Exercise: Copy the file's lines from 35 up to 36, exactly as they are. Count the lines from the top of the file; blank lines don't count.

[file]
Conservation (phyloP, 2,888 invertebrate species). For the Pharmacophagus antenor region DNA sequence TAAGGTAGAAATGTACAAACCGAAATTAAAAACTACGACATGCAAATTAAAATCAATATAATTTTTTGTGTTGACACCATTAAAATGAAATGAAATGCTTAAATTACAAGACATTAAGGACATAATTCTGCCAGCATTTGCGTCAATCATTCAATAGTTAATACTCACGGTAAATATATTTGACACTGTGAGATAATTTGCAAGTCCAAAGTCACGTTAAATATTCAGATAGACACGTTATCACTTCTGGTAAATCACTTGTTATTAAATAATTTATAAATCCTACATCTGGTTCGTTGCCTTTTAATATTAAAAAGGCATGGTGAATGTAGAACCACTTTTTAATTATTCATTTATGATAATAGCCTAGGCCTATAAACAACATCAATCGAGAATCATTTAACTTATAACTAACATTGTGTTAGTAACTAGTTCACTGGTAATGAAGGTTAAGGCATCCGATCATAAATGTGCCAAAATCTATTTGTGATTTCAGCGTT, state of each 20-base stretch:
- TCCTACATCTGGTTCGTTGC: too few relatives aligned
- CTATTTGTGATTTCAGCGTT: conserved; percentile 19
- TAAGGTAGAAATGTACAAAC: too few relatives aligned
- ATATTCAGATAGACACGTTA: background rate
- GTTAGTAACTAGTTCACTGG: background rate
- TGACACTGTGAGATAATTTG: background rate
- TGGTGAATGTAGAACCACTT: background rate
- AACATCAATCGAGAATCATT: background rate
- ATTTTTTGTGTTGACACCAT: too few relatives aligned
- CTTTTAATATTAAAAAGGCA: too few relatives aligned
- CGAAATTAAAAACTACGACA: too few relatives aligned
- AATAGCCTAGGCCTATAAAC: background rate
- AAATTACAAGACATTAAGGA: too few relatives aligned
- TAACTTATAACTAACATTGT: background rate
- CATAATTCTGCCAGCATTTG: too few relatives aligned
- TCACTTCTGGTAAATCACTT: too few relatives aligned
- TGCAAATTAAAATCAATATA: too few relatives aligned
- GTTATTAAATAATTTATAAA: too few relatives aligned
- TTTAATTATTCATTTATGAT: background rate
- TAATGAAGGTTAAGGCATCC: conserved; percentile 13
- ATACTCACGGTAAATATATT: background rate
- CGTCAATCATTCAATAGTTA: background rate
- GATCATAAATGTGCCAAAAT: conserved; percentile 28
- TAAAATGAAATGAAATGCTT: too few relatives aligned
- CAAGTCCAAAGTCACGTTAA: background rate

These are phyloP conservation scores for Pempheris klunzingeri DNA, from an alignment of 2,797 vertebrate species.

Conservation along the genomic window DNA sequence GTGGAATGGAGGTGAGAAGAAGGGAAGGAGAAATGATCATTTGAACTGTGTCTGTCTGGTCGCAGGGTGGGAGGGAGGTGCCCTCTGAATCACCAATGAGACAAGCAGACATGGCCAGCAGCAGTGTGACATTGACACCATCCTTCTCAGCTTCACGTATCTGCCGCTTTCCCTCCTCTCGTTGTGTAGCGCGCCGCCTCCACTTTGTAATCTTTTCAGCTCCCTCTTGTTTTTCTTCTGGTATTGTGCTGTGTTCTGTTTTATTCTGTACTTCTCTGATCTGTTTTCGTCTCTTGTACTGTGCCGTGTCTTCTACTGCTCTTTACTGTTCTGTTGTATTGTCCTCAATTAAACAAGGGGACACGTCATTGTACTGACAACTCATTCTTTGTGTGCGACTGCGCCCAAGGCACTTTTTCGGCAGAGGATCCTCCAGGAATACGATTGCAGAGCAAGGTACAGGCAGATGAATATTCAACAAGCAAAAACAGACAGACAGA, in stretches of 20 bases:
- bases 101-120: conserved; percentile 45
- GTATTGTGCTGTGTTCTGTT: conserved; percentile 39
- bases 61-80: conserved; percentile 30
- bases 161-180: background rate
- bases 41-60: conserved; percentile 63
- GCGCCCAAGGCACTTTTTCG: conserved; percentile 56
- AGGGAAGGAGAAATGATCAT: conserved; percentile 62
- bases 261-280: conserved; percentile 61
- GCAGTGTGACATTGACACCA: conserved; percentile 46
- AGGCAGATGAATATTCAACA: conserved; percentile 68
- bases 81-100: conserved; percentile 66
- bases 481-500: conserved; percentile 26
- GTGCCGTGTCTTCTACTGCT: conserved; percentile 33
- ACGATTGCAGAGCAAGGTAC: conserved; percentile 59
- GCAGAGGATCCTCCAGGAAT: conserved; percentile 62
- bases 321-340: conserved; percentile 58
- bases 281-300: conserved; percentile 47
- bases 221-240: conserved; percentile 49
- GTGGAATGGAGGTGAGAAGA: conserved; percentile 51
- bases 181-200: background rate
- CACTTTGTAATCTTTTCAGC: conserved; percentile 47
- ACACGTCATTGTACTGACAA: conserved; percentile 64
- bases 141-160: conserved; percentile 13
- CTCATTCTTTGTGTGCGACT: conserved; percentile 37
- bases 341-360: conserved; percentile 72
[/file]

- AGGGAAGGAGAAATGATCAT: conserved; percentile 62
- bases 261-280: conserved; percentile 61